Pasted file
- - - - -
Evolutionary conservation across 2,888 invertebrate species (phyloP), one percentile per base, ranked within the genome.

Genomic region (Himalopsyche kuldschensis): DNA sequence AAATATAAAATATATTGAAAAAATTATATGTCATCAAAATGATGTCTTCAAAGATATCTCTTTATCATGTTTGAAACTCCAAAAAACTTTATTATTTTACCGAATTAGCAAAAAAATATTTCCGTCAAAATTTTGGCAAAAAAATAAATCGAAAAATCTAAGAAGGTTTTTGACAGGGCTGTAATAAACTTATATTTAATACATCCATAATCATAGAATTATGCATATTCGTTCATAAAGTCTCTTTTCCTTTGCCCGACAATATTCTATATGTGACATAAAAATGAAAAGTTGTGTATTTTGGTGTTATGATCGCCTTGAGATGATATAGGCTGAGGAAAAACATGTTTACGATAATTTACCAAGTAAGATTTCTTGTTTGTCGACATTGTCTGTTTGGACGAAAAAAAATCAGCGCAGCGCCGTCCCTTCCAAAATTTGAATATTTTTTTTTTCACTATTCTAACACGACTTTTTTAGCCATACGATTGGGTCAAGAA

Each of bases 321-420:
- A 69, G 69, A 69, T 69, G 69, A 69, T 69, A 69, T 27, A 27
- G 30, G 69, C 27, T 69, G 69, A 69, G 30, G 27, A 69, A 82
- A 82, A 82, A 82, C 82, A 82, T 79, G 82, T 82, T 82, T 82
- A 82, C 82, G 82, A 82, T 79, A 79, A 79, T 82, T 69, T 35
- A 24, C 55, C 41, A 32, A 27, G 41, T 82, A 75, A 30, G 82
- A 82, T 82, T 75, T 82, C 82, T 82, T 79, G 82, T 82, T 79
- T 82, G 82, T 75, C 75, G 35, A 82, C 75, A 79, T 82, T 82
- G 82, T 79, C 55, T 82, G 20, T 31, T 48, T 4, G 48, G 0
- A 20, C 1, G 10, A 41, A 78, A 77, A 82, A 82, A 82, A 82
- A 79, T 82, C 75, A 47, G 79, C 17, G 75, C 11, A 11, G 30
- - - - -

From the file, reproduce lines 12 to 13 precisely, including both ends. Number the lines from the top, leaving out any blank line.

- A 20, C 1, G 10, A 41, A 78, A 77, A 82, A 82, A 82, A 82
- A 79, T 82, C 75, A 47, G 79, C 17, G 75, C 11, A 11, G 30